Tour Versailles in Singapore

The Gallery of Battles at the Virtually Versailles exhibition.
The Gallery of Battles at the Virtually Versailles exhibition.PHOTO: LUMINA LIVE!

Visitors to an exhibition at Ion Orchard can immerse themselves in the interiors of the famed palace via digital technology

A new exhibition in Singapore lets visitors tour the famous Palace of Versailles outside Paris in France, including cycling through its famous gardens, for free.

Virtually Versailles, presented by the Palace of Versailles and Essec Business School - which was founded in France and has a campus at One-North - sheds light on the history and artworks of the 17th-century palace using immersive digital and virtual reality (VR) technology.

The travelling exhibition, which is making its global debut here, is at Ion Orchard till Jan 6. It is part of a series of events in Singapore and France marking the France-Singapore Year of Innovation 2018, which highlights the scientific and research partnership between the two countries.

More than seven million people visit the Palace of Versailles each year. Its president Catherine Pegard says the digital show aims to encourage more people to visit the Unesco World Heritage site.

"With Virtually Versailles, we had this crazy idea of a digital and itinerant Versailles that would allow visitors to relive the magic of Versailles," she adds. She hopes to take the exhibition to other parts of Asia, America and Africa.

The Palace of Versailles, which today occupies 830ha of an area about 20km south-west of Paris, has long been a byword for aristocratic extravagance, with its ornamental gardens, dazzling interiors and firework displays.

 

  • VIEW IT / VIRTUALLY VERSAILLES

    WHERE: Ion Art (Level 4 next to Lobby A) and Ion Sky (Level 56),

    Ion Orchard, 2 Orchard Turn

    WHEN: Till Jan 6, from 10am to 10pm daily (last admission at 9.30pm)

    ADMISSION: Free

    INFO: virtuallyversailles.com

It started as a royal hunting lodge in 1623 for King Louis XIII and went through a series of expansion works. In 1682, King Louis XIV moved the court and government to Versailles, which would remain the seat of the royals up till his death in 1715. Later, it was used for parties and entertainment until the start of the French Revolution in 1789, when King Louis XVI and his wife Marie Antoinette were taken to Paris and later beheaded at the guillotine.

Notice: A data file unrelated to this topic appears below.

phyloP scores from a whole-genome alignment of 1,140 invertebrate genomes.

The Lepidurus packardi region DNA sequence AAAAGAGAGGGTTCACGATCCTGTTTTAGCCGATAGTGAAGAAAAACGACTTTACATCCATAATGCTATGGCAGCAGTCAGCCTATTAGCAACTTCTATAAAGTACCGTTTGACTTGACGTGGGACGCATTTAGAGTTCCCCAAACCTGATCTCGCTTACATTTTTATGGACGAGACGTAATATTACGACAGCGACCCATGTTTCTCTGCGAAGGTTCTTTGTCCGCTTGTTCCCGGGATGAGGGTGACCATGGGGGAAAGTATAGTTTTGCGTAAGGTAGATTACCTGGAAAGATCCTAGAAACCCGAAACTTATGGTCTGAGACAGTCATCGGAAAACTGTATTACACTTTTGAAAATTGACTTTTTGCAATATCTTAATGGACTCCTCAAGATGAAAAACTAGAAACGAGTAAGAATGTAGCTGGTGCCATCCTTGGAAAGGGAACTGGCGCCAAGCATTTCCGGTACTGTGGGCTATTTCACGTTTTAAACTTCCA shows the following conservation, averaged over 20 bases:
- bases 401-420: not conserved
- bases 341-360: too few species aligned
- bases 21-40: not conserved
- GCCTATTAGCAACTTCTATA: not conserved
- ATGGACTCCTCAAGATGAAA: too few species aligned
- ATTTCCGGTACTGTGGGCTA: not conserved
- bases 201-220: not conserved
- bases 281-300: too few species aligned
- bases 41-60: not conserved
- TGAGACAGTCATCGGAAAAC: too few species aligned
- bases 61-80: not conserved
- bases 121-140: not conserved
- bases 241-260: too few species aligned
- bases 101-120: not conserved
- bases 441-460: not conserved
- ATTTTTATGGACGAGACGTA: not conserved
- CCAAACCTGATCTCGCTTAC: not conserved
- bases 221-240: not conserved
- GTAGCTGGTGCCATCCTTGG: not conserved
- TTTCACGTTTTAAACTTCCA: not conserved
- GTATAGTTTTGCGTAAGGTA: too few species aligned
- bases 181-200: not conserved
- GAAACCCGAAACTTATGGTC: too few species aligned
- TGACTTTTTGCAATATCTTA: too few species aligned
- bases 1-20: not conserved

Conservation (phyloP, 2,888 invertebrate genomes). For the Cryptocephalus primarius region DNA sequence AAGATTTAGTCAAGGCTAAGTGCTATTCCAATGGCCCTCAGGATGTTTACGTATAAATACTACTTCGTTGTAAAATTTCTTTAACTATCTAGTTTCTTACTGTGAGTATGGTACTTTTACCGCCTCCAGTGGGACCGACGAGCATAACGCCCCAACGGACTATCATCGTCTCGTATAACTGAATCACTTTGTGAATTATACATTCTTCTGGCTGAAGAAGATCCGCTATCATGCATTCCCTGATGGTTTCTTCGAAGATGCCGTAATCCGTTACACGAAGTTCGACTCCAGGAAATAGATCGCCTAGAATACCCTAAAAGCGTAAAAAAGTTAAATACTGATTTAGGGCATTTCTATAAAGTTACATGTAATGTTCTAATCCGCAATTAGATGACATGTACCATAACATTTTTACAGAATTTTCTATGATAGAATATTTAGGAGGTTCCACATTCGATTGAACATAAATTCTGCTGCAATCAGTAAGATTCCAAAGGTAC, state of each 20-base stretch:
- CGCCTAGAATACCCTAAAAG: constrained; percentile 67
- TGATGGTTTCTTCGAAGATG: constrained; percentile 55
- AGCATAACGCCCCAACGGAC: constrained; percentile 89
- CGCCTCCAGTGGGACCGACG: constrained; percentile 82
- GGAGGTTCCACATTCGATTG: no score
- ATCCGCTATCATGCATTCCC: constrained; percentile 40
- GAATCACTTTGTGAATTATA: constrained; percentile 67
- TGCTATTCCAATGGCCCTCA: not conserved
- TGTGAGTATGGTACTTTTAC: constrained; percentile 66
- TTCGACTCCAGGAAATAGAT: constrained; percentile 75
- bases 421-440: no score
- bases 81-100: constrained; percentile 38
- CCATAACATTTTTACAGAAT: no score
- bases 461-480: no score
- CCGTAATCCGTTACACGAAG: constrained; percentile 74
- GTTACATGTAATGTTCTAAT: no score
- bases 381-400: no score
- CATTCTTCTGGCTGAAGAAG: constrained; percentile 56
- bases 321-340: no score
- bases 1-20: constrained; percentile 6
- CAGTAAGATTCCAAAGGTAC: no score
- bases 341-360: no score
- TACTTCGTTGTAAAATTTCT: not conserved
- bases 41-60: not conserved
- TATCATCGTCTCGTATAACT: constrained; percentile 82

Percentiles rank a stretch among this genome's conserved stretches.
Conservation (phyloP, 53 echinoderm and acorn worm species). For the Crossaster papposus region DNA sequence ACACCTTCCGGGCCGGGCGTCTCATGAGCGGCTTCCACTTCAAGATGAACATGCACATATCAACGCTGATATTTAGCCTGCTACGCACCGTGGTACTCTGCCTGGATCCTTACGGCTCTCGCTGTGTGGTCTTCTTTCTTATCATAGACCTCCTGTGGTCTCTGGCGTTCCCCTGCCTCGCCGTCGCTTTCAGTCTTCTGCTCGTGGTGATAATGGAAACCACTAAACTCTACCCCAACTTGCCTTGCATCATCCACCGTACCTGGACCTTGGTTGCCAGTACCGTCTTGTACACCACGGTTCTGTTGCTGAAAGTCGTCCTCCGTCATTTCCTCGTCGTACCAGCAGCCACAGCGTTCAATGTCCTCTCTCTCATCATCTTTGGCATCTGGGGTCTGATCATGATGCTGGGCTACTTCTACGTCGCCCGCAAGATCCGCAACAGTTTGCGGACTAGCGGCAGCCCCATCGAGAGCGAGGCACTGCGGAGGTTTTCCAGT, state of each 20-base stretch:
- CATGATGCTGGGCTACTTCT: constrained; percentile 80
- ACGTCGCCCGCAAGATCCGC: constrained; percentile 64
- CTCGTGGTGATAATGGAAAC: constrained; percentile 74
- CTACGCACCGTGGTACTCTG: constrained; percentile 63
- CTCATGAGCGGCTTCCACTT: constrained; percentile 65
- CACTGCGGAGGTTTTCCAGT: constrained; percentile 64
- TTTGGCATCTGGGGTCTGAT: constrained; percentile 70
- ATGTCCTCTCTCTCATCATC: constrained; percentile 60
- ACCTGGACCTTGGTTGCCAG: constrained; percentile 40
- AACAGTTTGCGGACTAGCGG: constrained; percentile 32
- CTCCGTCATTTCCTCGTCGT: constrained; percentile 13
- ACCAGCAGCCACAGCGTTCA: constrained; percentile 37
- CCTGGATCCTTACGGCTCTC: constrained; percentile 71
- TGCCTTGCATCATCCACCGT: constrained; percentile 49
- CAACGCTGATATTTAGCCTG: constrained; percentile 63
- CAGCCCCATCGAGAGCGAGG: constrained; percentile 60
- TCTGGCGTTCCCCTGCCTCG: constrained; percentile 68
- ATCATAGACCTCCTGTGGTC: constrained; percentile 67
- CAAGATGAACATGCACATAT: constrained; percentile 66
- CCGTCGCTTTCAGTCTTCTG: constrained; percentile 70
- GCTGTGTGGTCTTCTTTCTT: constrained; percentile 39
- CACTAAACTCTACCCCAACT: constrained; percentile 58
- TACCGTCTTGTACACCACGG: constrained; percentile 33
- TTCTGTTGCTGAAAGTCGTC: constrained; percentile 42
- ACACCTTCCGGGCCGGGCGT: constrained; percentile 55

Virtually Versailles, conceptualised by Singapore-based creative agency Lumina Live!, is spread over 520 sq m on the fourth and 56th floors of the shopping mall.

As visitors enter the fourth floor space, they are greeted by the reconstructed voice of King Louis XIV, a specially-concocted scent inspired by the orange blossom - his favourite flower - and interactive touchscreens that describe the artworks.

Lumina Live! founder and managing director David See says it was challenging to conceptualise the Splendours room. The room gives visitors a virtual view of five palace interiors, including the 73m-long Hall of Mirrors, which has 357 mirrors. This was where the Treaty of Versailles was signed in 1919 at the end of World War I.

The 2.5m-high Splendours room, whose walls and ceiling are covered with LEDs, shows one of the five interiors at a time.

"The actual spaces are much bigger and taller," Mr See says. "Quite a lot of content had to be edited and stitched to the correct size."

During the lift ride to the 56th floor, visitors can look at a panoramic video of the palace grounds, shot from a bird's eye view which makes it seem like the palace grounds were just outside.

Among the highlights in the second half of the exhibition are a VR feature by Google Arts & Culture, which allows visitors to explore the rooms and artworks in the palace, and another VR feature by the Orange Foundation - the philanthropic arm of Orange Group, a French multinational telecommunications corporation - which lets visitors time-travel to Versailles of the past. In the latter, they can relive the visit of the ambassadors of Siam in 1686, and the lavish Yew Ball in 1745, when 15,000 people were reported to have attended the masked ball held in the Hall of Mirrors with King Louis XV and several of his courtiers dressed as topiary yew trees.

Retired banker Florence Teo, 67, was at the exhibition last Thursday with her husband and grandchildren, aged three, six and seven.

She said: "I like it very much. The pictures are very vivid. I think if we go to Paris to visit the Palace of Versailles, it will be very crowded. Here, at least, there aren't that many visitors in the morning."

Visitors can take part in a contest and stand a chance to win a trip to Versailles. It includes a pair of round-trip air tickets, free admission to the Palace of Versailles and a one-night stay in a hotel.

They have till Jan 6 to take a photo of their favourite spot in the exhibition, post it on Instagram and say why they want to visit the real Versailles, among other things. More details can be found online.

A version of this article appeared in the print edition of The Straits Times on December 18, 2018, with the headline 'Tour Versailles in Singapore'. Print Edition | Subscribe